CA-125 May Not Be Reliable Marker for Response to Doxil® In Ovarian Cancer

CA-125 May Not Be Reliable Marker for Response to Doxil® In Ovarian Cancer.

According to results presented at the 2005 annual meeting on Women’s Cancer™, early CA-125 levels were not consistently reliable as a measure of response to Doxil® (doxorubicin HCl liposome injection) in women with recurrent ovarian cancer.

Ovarian cancer is the most deadly form of gynecologic cancer. Since women are not routinely screened for ovarian cancer and the disease is not associated with specific symptoms, the majority of women are diagnosed once the cancer has spread from the ovary to distant sites in the body.

Doxil is a chemotherapy agent that is approved for the treatment of ovarian cancer that has progressed or recurred following prior therapy with chemotherapy agents referred to as platinum agents.

CA-125 is a “tumor marker” that can be detected in circulating blood. CA-125 levels are often elevated among women with ovarian cancer and among those whose cancer is progressing. Physicians frequently use levels of CA-125 to determine if treatment is working among women with ovarian cancer who are undergoing chemotherapy. However, CA-125 levels may not be the most appropriate marker for ovarian cancer since many cancers are not detected using this marker. As well, anticancer responses may not be adequately assessed using this marker.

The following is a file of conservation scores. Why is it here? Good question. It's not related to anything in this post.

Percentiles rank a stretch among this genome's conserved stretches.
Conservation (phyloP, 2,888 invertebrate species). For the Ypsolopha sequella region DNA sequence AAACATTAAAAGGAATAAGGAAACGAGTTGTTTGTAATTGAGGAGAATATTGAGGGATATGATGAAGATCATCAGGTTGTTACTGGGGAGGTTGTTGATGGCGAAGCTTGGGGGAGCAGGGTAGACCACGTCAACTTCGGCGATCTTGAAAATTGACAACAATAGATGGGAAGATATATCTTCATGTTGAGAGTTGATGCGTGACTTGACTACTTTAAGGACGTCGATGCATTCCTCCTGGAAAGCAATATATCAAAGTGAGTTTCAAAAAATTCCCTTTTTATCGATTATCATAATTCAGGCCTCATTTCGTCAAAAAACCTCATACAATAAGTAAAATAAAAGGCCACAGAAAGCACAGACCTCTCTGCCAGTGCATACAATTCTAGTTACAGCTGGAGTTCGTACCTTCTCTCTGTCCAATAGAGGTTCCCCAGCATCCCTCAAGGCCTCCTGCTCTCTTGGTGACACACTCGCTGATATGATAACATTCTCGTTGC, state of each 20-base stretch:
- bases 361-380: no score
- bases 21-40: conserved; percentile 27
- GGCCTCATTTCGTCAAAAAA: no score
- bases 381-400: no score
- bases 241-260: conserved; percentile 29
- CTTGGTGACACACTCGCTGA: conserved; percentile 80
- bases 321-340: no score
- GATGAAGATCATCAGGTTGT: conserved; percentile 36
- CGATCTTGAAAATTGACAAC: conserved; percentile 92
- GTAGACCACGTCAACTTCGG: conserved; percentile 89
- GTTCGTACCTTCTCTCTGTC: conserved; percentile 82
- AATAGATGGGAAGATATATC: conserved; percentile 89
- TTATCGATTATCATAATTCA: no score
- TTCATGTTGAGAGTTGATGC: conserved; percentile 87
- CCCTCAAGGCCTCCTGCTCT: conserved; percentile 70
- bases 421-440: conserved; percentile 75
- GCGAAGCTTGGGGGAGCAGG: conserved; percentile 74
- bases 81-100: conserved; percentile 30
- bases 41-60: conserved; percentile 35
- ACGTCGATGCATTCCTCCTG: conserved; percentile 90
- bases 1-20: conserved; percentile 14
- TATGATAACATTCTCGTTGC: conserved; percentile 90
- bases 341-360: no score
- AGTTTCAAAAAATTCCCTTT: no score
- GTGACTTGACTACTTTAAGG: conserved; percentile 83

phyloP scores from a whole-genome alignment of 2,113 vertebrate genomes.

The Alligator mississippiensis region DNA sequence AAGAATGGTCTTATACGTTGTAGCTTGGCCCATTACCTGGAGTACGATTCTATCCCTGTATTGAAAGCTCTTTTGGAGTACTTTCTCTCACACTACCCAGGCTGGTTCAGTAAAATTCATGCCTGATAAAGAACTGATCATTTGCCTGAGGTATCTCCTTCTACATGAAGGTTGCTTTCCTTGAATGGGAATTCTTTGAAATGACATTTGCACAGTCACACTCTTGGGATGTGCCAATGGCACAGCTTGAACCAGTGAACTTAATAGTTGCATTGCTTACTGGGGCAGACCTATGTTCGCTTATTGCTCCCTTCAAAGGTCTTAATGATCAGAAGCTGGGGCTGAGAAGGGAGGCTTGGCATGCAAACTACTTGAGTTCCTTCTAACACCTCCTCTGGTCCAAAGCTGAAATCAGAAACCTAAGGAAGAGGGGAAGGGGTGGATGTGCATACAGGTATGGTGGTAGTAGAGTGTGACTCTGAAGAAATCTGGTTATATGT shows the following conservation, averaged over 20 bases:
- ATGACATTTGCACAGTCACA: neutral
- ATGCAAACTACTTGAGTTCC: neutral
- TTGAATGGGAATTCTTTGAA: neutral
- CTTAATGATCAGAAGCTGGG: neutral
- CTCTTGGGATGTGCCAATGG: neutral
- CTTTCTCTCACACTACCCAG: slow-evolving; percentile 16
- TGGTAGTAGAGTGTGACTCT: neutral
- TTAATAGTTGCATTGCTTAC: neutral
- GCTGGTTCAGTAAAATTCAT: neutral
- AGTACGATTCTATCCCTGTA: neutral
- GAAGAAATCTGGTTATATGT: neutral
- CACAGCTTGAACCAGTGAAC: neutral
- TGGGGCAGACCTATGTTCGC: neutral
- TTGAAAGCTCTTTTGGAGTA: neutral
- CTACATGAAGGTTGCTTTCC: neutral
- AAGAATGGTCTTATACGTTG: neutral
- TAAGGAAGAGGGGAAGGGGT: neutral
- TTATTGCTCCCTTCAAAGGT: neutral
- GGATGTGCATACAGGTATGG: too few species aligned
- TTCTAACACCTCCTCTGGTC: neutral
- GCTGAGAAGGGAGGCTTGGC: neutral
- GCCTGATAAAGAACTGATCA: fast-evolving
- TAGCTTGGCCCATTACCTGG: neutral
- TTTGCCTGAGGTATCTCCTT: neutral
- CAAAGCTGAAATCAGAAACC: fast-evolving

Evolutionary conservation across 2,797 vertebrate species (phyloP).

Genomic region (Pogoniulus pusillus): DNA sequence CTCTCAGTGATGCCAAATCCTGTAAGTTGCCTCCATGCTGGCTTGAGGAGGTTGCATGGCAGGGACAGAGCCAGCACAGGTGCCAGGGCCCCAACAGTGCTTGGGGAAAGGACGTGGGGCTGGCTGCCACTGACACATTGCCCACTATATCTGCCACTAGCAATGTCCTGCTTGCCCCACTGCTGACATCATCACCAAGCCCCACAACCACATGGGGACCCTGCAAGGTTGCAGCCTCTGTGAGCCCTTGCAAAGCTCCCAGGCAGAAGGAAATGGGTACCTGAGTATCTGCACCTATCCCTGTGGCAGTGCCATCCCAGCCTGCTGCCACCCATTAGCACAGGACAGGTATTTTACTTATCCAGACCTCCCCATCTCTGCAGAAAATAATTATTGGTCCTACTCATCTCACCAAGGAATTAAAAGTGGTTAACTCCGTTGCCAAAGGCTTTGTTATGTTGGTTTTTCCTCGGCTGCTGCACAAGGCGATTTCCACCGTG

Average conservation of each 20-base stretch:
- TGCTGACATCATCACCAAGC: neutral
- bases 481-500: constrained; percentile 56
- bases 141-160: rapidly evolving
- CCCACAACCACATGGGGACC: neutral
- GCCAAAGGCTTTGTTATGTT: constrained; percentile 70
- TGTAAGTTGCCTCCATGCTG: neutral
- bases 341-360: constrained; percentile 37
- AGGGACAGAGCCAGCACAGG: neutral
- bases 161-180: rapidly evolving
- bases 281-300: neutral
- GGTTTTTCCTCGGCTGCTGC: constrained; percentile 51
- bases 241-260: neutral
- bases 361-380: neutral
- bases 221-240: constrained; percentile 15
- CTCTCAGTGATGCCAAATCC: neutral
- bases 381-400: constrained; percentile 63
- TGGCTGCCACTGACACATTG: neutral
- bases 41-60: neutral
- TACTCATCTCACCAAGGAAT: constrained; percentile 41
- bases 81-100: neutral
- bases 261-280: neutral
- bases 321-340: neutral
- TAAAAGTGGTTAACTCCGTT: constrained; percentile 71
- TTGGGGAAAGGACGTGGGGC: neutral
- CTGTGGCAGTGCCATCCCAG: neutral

A previous clinical trial was conducted to directly compare the chemotherapy agents Doxil and topotecan in women with recurrent ovarian cancer. This trial evaluated the CA-125 marker after the first and second cycles of chemotherapy to help determine a response to therapy. Researchers recently reviewed data from this trial and determined that early levels of CA-125 were not necessarily predictive of a patient’s anticancer response to chemotherapy.

  • Among the patients who achieved a complete disappearance of detectable cancer (complete response) following treatment with Doxil, 50% had an increase in CA-125 level from the beginning of treatment (baseline) to the completion of their first cycle of Doxil.
  • Among the patients who achieved a partial disappearance of detectable cancer (partial response) following treatment with Doxil, 41% had an increase in CA-125 levels from baseline to the completion of their first cycle of Doxil.
  • By the end of the second cycle of chemotherapy, 19% of patients achieving a partial response to Doxil and 8% of patients achieving a partial response to topotecan had CA-125 levels above baseline.
  • No patients who achieved a complete response following treatment with Doxil or topotecan had elevated CA-125 levels following their second cycle of chemotherapy.
  • Among the patients who achieved a complete response to topotecan, 20% had an increase in CA-125 from baseline to completion of their first cycle of topotecan.
  • Among the patients who achieved a partial response to topotecan, 8% had an increase in CA-125 levels from baseline to completion of their first cycle of topotecan.

Given these data, the researchers concluded that CA-125 does not appear to be a reliable means of measuring anticancer responses to Doxil or topotecan in recurrent ovarian cancer. The researchers state that further study is necessary to confirm these findings; however, it appears that more accurate ways to measure responses are needed.

Reference: Coleman R, Herzog T, Barter J, et al. Early increases in CA-125 after treatment with DOXIL or topotecan are not always reflective of response in patients with recurrent ovarian cancer. Proceedings from the 2006 annual Meeting on Women’s Cancer™. March 2006. Abstract 71.

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